Cities Must Evolve As Footprints Expand
Land use is one of the most important issues facing a growing global population. Cities are gobbling up farmland for development. Many farms are being relocated to the rainforests of the world. Rainforest destruction for food production is fueling global warming and extinction. It’s a deadly, downward spiral. It’s preventable.
Urban farming is a rising trend that offers multiple benefits to people and the planet. Urban farming seeks to bring food production into the city. It reduces transportation distances and costs, promotes a fresher and more secure food supply for modern cities.
Urban farming includes, food and flower gardens, community gardens, rooftop gardens, vertical farming, farmers’ markets, beekeeping and more. Urban farming is popular for several reasons such as sustainability, affordability, health, and convenience.
The recent resurgence of farming in and around cities has reconnected more people with agriculture. It isn’t the first time. Relief Gardens and Welfare Gardens are examples of urban agriculture practiced in the United States during the great depression Federal, state, and municipal governments promoted the practice to put food on the table for thousands of families that were starving.
During World War II, the government rationed food across the nation. More domestic gardens sprouted again as “Victory Gardens.” Citizens also planted the victory gardens in city parks and empty lots. Gardeners planted one on the White House lawn.
The USDA estimates that Americans planted more than 20 million gardens, which produced 9-10 million tons of produce—comparable to commercial production at the time. Victory Gardens disappeared after the war.
In the 1970s, concerns about fertilizers and pesticides used in industrial-scale agriculture fueled a new wave of local agriculture. There was more emphasis on community development, personal health, and city beautification.
Today, the urban agriculture movement is part of the sustainable growth movement. It’s part of a movement that can shape communities. Urban farming helps stimulate the local economy through job creation, income generation, and the growth of small businesses. More importantly, urban farming makes fresh food more affordable. It is fast becoming an important component of a city’s food system.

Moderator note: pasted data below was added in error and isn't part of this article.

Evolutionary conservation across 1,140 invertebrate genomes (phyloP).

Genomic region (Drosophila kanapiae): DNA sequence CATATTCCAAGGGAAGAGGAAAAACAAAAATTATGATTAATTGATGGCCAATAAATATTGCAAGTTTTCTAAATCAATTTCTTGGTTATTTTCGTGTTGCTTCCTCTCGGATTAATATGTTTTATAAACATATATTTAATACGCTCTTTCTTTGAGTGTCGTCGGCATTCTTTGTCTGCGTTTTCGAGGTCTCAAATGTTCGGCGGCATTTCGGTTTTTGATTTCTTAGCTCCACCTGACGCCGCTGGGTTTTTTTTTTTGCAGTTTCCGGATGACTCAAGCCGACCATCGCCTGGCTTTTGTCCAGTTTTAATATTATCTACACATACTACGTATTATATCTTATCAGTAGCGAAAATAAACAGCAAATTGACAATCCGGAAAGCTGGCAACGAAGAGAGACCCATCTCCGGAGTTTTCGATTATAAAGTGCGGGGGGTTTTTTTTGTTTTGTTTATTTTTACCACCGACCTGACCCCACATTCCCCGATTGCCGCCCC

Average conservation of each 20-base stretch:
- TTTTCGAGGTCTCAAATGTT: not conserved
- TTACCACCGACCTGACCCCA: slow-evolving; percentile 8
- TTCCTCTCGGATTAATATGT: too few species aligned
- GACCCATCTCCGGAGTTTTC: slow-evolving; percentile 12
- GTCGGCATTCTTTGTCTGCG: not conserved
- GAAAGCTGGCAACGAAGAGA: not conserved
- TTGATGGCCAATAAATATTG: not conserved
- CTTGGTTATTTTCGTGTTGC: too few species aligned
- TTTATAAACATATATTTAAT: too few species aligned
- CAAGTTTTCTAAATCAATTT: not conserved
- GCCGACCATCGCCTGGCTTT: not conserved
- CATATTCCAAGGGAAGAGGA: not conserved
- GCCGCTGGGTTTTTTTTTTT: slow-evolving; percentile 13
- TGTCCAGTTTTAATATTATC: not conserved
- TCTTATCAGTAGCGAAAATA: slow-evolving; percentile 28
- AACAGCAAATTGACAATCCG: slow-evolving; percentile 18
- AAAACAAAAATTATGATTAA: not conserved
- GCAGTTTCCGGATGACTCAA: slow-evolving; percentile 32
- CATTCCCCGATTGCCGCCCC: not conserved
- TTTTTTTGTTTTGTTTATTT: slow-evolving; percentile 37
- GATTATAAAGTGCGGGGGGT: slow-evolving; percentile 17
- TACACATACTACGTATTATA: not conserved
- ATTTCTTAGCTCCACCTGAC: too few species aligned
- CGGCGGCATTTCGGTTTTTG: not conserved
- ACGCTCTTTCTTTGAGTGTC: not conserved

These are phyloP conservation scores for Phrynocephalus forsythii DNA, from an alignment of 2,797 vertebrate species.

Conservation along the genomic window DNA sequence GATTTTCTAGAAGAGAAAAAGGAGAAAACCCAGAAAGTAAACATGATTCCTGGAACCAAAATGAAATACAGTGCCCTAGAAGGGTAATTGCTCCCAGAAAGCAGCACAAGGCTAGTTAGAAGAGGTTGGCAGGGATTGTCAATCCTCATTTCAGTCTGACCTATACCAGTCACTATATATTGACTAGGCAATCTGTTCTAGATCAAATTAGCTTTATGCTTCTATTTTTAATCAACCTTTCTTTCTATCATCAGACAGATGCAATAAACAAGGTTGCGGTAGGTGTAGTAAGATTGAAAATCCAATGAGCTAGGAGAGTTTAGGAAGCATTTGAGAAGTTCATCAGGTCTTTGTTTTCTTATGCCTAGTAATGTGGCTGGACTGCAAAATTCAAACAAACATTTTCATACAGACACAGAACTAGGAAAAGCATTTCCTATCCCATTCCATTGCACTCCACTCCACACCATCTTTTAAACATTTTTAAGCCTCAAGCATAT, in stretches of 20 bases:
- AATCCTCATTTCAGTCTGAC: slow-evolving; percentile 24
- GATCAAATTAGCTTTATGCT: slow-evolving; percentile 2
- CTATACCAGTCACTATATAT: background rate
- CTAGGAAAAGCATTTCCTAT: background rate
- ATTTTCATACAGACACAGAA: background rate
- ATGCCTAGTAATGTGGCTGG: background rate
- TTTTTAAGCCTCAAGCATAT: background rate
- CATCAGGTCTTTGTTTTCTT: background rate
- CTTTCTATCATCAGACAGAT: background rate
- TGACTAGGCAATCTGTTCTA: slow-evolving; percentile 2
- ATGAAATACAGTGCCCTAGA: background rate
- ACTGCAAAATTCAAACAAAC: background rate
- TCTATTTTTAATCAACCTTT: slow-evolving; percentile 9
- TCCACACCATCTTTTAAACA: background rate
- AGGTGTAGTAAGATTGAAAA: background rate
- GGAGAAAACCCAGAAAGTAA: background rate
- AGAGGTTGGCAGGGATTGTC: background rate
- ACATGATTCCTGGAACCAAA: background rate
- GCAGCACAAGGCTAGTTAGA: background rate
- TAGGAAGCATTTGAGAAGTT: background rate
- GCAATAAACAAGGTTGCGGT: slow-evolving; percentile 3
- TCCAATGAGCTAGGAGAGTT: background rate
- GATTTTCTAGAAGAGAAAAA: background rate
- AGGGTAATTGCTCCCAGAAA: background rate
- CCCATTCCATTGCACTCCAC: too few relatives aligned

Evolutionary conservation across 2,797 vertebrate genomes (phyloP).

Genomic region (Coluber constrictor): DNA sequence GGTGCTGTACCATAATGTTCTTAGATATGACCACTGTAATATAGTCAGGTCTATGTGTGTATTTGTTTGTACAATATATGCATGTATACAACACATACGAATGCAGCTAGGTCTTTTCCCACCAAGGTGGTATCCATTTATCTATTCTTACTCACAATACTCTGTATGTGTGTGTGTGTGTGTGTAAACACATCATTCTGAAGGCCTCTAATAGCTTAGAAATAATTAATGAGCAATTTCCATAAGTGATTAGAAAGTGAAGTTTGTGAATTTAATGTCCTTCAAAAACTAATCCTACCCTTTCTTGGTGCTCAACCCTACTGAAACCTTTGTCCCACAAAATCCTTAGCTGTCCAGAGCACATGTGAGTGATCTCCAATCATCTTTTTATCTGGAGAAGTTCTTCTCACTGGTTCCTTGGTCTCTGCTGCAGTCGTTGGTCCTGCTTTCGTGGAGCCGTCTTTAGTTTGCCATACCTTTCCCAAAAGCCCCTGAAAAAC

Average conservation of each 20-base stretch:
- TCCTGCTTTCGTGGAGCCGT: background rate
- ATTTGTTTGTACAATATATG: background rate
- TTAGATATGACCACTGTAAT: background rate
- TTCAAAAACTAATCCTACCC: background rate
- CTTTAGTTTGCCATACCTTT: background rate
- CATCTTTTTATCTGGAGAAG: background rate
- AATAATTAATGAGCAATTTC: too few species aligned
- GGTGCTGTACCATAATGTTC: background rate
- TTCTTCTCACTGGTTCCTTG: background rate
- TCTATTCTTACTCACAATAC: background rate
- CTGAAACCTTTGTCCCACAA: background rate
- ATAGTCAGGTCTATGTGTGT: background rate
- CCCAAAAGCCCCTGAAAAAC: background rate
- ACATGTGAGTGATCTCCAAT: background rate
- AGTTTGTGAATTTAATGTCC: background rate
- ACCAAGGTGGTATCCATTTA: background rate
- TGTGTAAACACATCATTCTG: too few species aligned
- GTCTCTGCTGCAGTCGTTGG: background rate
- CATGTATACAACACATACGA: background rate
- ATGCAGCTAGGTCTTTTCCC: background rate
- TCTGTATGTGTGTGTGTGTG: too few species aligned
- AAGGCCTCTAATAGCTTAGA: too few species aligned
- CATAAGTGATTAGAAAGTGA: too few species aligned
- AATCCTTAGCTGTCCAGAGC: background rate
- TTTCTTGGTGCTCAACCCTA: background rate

Farmers’ markets are a common example of the commercialization of agriculture taking place in urban areas. It is particularly interesting to see how urban agriculturalists have adapted food production to the urban landscape by conforming agriculture to the design features of buildings and lots. Gardens are planted in backyards, balconies, vacant lots in abandoned districts can be revitalized, and even rooftops of city buildings can be transformed into a vast field of farm land.
Chickens and bees make up the most common animal production in urban areas, but some municipalities have branched out to accommodate fish, goats, and pigs. Beekeepers also address concerns related to the sustainability. Colony collapse disorder is a growing concern in the bee population. Many urban agriculturalists value safe, healthy food. Many are organic producers.
Urban agriculture is a versatile solution to many concerns in modern society. Sustainability, promoting local business, environmentalism, food safety, animal rights, food security, personal health, and urban revitalization have all been linked to urban agriculture in a positive way. However, these goals and their implementation are often tailored to the local circumstances facing a municipality. On the West Coast, particularly in cities like Portland, Oregon, and San Francisco, California, sustainability and access to locally grown organic food is a major drive behind the movement.
In the Midwest, cities such as Detroit and Cleveland are experiencing population reductions.
Urban agriculture can put vacant properties to productive use. Smart shrinking recognizes that many cities must learn to grow in new ways.
Cities, such as New York City and Boston, suffer from a phenomenon of food deserts. Food deserts are urban regions which lack convenient access to grocery stores where residents can purchase fruit and vegetables. Urban agriculture may not be a permanent solution to this problem, due to limitations on growing seasons, but it can be an important way of injecting fresh fruits and vegetables into these communities and bring many other benefits of urban agriculture to these communities.